Albert Einstein

Albert Einstein, via Wikipedia

What is genius? Here is an assortment of opinion from Wikipedia:

Genius is something or someone embodying exceptional intellectual ability, creativity, or originality, typically to a degree that is associated with the achievement of unprecedented insight. – Introductory sentence to “Genius”.)

“Genius is a talent for producing something for which no determinate rule can be given, not a predisposition consisting of a skill for something that can be learned by following some rule or other.” – Immanuel Kant

“Talent hits a target no one else can hit; Genius hits a target no one else can see.” – Arthur Schopenhauer

In the philosophy of Nietzsche, genius is merely the context which leads us to consider someone a genius. In Twilight of the Idols, Nietzsche writes, “Great men, like great epochs, are explosive material in whom tremendous energy has been accumulated; their prerequisite has always been, historically and physiologically, that a protracted assembling, accumulating, economizing and preserving has preceded them – that there has been no explosion for a long time.” In this way, Nietzsche follows in the line of German Idealism.

A theory of multiple (kinds of) intelligences was proposed by Howard Gardner in 1983 as a model that differentiates intelligence into eight categories, rather than a single general ability.

Can you think of exemplars of genius in these categories? I propose in this post a list for us to consider. For convenience I have included examples of professions or occupations from Gardner’s Wiki page, although these are not exclusive  – for more detailed descriptions, see this link.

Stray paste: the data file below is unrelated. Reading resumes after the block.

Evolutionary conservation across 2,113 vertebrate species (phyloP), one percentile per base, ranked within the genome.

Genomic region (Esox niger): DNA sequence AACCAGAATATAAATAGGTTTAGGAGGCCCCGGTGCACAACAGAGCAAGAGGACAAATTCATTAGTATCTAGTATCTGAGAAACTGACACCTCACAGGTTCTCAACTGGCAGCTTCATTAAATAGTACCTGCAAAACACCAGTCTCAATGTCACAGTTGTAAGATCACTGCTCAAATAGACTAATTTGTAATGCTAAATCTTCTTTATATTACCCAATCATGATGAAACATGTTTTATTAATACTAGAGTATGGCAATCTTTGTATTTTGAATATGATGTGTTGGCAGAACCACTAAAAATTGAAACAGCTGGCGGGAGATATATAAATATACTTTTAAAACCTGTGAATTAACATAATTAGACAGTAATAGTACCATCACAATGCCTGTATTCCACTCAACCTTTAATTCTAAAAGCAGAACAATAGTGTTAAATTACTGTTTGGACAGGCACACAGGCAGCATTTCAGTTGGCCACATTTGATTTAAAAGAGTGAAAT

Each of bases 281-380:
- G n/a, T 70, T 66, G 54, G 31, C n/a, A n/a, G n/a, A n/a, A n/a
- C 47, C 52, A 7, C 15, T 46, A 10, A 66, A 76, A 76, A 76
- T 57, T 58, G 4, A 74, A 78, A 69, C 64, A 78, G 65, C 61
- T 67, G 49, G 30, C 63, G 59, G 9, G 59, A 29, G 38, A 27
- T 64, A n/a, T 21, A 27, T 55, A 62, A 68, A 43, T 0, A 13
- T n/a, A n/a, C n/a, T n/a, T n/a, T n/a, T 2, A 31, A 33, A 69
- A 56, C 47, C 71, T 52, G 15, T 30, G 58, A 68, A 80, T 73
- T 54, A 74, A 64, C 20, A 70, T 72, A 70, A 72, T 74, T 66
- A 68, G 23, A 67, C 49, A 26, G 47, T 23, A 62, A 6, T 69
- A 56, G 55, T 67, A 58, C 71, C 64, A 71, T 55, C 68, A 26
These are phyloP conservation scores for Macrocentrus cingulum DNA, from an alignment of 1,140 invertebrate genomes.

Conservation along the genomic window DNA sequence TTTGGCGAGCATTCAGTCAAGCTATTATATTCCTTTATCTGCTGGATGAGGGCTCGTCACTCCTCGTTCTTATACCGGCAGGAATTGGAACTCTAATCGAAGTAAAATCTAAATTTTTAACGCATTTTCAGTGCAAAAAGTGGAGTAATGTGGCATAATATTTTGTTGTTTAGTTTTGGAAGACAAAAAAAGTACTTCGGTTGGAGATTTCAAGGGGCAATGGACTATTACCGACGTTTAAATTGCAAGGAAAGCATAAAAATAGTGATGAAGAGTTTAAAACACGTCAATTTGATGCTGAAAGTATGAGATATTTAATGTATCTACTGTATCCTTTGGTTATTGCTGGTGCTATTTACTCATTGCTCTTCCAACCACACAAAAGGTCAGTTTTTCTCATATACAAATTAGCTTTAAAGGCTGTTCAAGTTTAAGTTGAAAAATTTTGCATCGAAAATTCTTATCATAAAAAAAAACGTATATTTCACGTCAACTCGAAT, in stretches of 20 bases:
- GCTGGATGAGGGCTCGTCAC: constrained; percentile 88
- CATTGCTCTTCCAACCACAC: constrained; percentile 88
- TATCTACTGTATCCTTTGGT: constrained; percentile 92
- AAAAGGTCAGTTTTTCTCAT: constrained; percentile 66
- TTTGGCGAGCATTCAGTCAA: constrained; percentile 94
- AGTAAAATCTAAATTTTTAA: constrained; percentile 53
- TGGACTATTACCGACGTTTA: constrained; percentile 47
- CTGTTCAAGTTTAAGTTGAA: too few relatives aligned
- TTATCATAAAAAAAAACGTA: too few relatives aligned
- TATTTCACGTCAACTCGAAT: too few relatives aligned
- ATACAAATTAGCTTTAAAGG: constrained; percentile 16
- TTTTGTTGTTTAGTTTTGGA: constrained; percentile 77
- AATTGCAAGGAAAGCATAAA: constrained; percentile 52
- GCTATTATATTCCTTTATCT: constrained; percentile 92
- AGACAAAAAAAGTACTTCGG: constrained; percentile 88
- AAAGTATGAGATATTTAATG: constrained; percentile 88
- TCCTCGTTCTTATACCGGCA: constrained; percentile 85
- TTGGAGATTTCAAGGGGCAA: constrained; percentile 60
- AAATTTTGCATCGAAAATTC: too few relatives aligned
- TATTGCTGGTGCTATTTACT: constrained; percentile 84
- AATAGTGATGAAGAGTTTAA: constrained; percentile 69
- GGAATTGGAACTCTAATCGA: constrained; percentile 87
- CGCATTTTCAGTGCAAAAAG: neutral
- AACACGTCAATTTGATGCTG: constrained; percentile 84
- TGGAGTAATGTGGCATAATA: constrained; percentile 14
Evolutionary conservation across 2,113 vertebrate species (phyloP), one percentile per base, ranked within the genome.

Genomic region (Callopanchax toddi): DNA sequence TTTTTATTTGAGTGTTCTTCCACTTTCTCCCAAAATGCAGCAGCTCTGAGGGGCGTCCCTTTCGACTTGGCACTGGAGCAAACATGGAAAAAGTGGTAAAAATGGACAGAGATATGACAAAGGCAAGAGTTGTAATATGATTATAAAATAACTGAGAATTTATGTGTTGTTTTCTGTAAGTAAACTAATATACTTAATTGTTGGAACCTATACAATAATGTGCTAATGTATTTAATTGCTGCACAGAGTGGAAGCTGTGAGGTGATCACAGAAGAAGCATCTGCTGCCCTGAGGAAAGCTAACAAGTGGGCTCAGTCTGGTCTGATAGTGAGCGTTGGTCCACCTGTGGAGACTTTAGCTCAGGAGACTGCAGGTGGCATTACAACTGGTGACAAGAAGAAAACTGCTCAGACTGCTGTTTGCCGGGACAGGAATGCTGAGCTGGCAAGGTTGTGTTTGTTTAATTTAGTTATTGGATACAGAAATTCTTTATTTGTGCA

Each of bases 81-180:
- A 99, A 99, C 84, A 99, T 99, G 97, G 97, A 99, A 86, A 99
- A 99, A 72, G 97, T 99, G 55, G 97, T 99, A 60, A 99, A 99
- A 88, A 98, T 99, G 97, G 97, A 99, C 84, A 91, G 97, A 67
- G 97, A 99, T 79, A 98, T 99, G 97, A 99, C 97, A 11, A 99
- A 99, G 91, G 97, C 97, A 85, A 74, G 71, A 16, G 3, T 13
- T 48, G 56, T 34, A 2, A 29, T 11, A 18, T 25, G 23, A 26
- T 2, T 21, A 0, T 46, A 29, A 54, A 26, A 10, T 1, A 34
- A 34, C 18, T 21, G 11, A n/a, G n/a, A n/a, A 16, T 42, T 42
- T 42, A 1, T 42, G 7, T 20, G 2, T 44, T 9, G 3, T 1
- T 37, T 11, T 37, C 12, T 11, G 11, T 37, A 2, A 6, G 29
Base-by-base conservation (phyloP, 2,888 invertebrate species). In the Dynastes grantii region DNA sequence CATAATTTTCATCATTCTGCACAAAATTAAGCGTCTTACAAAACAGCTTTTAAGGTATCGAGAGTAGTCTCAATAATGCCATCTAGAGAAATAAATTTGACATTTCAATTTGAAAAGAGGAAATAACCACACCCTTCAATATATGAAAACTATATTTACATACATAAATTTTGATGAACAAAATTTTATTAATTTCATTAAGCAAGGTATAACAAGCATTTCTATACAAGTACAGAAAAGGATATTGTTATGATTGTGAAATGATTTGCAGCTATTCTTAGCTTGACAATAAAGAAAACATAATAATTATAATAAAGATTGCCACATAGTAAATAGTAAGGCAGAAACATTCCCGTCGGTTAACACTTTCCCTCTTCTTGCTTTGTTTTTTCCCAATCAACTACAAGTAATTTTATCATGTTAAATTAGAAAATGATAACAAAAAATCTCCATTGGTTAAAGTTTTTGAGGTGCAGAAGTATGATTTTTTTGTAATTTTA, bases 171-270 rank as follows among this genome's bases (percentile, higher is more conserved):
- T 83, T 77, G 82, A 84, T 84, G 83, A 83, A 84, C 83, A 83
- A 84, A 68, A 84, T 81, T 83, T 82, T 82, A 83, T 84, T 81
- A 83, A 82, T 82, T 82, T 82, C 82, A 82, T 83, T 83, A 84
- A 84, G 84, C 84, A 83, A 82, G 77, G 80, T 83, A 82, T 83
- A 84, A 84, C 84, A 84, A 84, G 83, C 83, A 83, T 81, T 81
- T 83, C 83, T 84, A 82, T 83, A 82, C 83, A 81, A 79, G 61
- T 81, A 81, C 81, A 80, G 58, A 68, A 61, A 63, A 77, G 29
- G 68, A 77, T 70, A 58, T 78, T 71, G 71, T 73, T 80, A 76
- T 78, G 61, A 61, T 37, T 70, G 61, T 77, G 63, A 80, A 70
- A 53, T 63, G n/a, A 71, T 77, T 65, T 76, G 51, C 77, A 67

I have tried to put my nominees in roughly chronological order by birth date, just for convenience.  A few names intentionally appear in more than one category. Also, I have tried not to exclude those who exhibited opprobrious genius as well, so, fair warning.

Life Is Worth Losing

George Carlin, via Wikipedia

Spatial (artists, designers, architects, engineers): Leonardo DaVinci; Michelangelo; Caravaggio; Christopher Wren; Thomas Jefferson; Vincent Van Gogh; Isambard Kingdom Brunel; Guglielmo Marconi; Orville Wright; Wilbur Wright; Claude Shannon; Frank Lloyd Wright; Pablo Picasso; M. C. Escher; Nicola Tesla; Charles Babbage; John Von Neumann; Hyman G. Rickover; Eero Saarinen; I. M. Pei; Werner Von Braun; Alfred Hitchcock; Steven Spielberg; Steve Jobs
Linguistic (debaters, story-tellers, conversationalists, language experts, comedians): Shakespeare; Mozart (15 languages); Benjamin Franklin; Steven Douglas; Abraham Lincoln; William Jennings Bryan; Theodore Roosevelt; Father Charles Coughlin; Charlie Chaplin; Adolph Hitler; Joseph Goebbels; Jack Benny; Lucille Ball; Art Linkletter; Fred Rogers; Jerry Falwell; Carl Sagan; Johnny Carson; Jack Parr; George Carlin; Garrison Keillor; Rush Limbaugh, Barack Obama
Logical-mathematical (mathematicians, computer experts, scientists, inventors): Pythagoras; Euclid; Archimedes; Leonardo DaVinci; Isaac Newton; Galileo; Johannes Kepler; Rene Decartes; Blaise Pascal; Gregor Mendel; Ernest Rutherford; Dmitri Mendeleev; Charles Darwin; Alfred Wallace; Benjamin Franklin; James Clerk Maxwell; Marie and Pierre Curie; Samuel F. B. Morse; Thomas Edison; Niels Bohr; Nicola Tesla; Louis Leakey; Edward Jenner; Alexander Fleming; Albert Einstein; Kurt Godel; Jonas Salk; Alan Touring; Claude Shannon; Bobby Fischer; Steven Hawking; Roger Penrose; Srinivasa Aiyangar Ramanujan; James Watson; Francis Crick; Rosalind Franklin; Martin Gardner; Stephen J. Gould; Steve Wozniak; Steve Jobs
Bodily-kinesthetic (athletes, pilots, dancers, actors, doctors, police, soldiers): Alexander the Great; Fred Astair; Ginger Rogers; Eleanor Powell; Jim Thorpe; Harry Houdini; George Herman (Babe) Ruth; Lucile Ball; George C. Marshall; Michael DeBakey; Douglas MacArthur; Gene Kelly; Jimmy Stewart; Elvis Presley; Erwin Rommel; Gregory Peck; Jack Nicholson; Marlon Brando; Chuck Yeager; Michael Jordan
Musical (singers, instrumentalists, disc jockeys and orators): Amadeus Mozart; Demosthenes; Abraham Lincoln; Steven Douglas; Irving Berlin; Vera Lynn; Louis Armstrong; Pablo Cassals; Richard Rodgers; Oscar Hammerstein; Judy Garland; Hoagy Carmichael; Bing Crosby; Nat King Cole; Sammy Davis, Jr.; Les Paul